Brighton's annual showcase festival offers up the opportunity to see some of the most exciting new bands around. Here's what we found at The Great Escape 2018.
Swapping Austin, Texas for Brighton, The Great Escape is the UK’s answer to SXSW. What we mean by that is a sprawling multi-venue, multi-day event where a wristband doesn’t necessarily mean you get into see the latest buzz band but a Delegate Pass will ensure there are plenty of free drinks whilst you wait, plus the opportunity to check out some interesting panels to boot.
If you’re not one for sticking out huge queues for a 5-minute glance at a 20-minute set before hopping to the next showcase, you’ll almost certainly want to invest in a Delegate Pass. Thankfully though, beyond the busiest/buzziest sets of the weekend, there are hundreds of other acts playing across 35+ venues and that’s before even getting to the unofficial day party fun of The Alternate Escape. Basically, there is always something happening that you can watch because the curators – those at the top of the chain and all the independent partners and stage hosts – know what they’re doing.
The chance to see a lot of incredible, completely new music is yours for the taking, if you seize the opportunity, wear good shoes and realise that walking to those far out venues (Old Market and The Beach House/Beach Club) for only one band you already know are incredible is probably not the best use of time.
This is not a festival for road trippers. Grab yourself a train ticket around 10-12 weeks beforehand to get the sweet deal and arrive in the heart of Brighton, minutes from the action and your (hopefully nice) Air BnB/hotel.
One of the few classic British Seaside towns that didn’t die an economic death when domestic tourism collapsed, Brighton is a thriving collection of incredible bars, clubs, shops, restaurants and amusements. The pebbled beach offers the opportunity to take in the summer sun and the inviting cool waters stretch out between the flashing lights of The Palace Pier’s many amusements and rides, and the eerie yet beautiful burnt remains of The West Pier. Many an opportunity to spend your loose change.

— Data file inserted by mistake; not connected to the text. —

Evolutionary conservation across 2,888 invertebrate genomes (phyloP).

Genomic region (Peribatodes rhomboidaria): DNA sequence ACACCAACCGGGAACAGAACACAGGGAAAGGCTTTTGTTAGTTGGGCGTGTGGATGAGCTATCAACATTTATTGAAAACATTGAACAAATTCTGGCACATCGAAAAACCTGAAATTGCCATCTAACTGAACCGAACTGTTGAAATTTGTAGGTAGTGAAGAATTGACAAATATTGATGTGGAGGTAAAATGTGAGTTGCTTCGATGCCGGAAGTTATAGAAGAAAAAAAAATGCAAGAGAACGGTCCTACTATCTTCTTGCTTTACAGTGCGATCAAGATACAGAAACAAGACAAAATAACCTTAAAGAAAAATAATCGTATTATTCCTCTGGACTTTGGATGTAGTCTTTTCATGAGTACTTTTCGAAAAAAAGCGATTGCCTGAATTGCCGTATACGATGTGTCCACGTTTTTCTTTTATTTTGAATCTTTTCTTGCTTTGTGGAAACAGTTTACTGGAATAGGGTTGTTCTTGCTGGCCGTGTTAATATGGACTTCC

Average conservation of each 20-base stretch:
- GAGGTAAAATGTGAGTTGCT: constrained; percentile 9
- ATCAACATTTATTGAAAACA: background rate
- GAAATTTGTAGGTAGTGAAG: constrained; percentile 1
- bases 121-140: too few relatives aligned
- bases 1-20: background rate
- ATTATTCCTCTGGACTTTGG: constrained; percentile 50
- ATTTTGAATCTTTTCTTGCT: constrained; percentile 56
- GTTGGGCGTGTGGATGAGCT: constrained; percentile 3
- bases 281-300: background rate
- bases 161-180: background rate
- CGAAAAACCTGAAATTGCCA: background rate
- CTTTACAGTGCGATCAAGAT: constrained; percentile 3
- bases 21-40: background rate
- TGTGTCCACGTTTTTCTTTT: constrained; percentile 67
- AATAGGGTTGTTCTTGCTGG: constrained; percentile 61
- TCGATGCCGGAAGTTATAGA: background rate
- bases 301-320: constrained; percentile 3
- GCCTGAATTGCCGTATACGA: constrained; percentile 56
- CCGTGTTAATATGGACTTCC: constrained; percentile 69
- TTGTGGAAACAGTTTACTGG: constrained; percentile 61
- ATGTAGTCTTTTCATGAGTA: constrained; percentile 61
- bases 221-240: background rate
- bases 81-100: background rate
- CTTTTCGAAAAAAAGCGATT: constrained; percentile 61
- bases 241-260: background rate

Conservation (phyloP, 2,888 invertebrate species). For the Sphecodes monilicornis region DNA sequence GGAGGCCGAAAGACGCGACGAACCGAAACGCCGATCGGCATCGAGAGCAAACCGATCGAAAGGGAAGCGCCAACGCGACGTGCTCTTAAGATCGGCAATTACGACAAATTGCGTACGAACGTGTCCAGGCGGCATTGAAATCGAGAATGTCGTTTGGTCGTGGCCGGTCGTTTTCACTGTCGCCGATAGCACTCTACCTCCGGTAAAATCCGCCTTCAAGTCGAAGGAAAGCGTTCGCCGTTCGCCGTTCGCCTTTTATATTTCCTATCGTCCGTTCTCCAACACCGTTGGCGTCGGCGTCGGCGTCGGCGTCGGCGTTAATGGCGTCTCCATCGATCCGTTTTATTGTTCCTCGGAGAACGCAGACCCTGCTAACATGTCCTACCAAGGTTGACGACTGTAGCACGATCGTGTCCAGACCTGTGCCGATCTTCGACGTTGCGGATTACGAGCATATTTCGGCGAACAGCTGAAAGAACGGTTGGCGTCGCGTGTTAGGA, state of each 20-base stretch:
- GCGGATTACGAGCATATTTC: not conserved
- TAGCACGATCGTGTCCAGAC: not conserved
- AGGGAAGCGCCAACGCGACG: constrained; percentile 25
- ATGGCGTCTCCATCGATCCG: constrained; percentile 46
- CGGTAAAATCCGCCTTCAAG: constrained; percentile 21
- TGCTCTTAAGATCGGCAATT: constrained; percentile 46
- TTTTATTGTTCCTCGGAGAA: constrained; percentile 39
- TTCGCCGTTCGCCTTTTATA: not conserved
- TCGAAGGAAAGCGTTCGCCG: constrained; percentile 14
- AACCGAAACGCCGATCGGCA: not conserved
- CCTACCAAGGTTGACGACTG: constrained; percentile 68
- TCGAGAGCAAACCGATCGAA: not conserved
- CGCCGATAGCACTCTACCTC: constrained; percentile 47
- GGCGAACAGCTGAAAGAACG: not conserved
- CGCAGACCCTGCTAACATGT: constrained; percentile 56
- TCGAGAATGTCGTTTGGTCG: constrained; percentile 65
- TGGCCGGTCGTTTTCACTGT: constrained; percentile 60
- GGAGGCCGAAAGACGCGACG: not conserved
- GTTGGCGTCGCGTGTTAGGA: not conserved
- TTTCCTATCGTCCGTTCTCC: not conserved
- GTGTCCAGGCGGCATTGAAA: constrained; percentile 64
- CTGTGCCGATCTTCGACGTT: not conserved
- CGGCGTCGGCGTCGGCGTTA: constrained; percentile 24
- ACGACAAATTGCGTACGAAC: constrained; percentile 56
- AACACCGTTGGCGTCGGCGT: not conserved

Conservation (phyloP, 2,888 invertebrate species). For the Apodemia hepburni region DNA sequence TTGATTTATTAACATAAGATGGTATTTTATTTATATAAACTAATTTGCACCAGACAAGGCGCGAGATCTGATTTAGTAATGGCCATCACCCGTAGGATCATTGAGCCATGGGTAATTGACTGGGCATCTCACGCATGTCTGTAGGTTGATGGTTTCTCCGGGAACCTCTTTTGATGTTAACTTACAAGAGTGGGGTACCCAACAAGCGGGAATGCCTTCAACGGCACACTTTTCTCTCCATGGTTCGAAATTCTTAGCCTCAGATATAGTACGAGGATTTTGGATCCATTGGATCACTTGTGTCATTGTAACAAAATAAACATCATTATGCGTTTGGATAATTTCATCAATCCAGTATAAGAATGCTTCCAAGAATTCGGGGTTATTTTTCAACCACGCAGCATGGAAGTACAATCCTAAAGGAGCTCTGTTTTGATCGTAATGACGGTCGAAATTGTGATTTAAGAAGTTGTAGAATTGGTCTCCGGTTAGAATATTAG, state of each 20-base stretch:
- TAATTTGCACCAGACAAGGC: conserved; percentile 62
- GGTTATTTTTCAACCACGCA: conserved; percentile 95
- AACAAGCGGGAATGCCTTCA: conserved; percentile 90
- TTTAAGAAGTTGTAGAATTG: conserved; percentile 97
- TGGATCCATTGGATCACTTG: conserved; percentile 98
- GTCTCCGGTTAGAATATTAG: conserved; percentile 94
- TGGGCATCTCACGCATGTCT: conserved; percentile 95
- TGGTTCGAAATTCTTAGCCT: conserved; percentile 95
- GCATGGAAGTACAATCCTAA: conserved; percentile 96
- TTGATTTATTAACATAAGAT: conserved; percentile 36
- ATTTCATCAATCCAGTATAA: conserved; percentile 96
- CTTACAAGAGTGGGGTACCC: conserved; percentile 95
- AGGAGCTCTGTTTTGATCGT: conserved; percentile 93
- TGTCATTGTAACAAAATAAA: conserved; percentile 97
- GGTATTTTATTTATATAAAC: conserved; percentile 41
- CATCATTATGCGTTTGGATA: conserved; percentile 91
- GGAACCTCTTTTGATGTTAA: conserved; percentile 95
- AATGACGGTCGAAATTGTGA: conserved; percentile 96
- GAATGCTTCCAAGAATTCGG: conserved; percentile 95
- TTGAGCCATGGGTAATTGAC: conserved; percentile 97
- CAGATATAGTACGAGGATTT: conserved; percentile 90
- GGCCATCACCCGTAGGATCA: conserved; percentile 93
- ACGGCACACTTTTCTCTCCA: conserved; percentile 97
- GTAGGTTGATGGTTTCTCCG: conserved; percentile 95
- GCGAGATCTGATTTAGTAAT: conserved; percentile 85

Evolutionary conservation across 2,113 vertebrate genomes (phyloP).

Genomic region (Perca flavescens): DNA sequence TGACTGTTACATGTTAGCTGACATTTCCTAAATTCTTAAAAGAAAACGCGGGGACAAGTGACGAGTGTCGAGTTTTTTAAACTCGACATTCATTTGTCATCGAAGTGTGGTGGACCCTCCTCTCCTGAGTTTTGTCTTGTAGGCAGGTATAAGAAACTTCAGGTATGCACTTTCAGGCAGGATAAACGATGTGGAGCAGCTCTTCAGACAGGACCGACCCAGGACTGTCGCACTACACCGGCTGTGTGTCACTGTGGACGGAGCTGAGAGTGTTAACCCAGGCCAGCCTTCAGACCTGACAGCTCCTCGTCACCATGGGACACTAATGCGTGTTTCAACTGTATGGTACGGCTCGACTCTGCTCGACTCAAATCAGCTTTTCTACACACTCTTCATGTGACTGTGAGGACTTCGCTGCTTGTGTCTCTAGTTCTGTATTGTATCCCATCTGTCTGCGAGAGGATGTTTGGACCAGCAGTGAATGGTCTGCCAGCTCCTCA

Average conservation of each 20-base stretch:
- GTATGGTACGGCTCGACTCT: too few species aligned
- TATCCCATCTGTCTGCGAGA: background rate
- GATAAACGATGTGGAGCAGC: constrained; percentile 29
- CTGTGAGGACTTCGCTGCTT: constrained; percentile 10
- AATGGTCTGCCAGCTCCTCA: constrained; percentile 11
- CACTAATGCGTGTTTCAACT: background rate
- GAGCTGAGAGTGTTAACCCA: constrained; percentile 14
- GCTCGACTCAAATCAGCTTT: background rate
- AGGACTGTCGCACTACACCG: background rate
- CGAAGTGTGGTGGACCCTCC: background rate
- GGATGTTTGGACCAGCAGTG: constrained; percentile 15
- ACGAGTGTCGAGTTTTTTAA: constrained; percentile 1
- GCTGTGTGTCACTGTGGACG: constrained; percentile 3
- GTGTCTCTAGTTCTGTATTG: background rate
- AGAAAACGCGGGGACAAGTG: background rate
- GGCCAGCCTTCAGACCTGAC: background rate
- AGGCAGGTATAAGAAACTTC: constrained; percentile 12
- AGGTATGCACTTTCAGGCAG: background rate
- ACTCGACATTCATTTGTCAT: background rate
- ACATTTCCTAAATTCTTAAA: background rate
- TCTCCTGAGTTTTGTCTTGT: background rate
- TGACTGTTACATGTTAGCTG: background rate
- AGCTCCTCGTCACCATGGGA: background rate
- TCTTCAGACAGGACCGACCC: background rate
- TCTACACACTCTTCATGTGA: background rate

Whatever you want to eat or drink, the chances are you can get it in Brighton. There are more pubs in town than days of the year and the food comes in every variety imaginable.
Things are equally mouthwatering on a more modest budget though, whether you’re talking the Katsu Curry at informal BYOB Japanese café Pompoko, Fresh Crab and Avocado Benedict with a sea view at Lucky Beach, the most delicious burger you’ll ever put in your mouth at Grubbs or the best fish and chips in town at Bardsley’s on Baker Street (opened in 1926 and run by the same family for 4 generations).
The morning after the night before requires strong coffee. Coffee @ 33 on Trafalgar Street has the best in town - they talk about coffee imports like we talk about records. Breakfast at Billie’s is consistently one of Brighton’s best, while Cafe Coho at the entrance to The Lanes has amazing pancakes and some prime dog spotting opportunities!
For liquid refreshment, with added furry feline residents, The Heart and Hand offers a great range of local ales and a jukebox whilst The Office on Sydney Street lays on Gin Cocktails and Thai food. Without the cats and with Whisky you need look no further than The Great Eastern on Trafalgar Ct. If you fancy cocktails in a decadent dog-friendly setting, you should head towards Kemptown for The Black Dove or pop into The Plotting Parlour.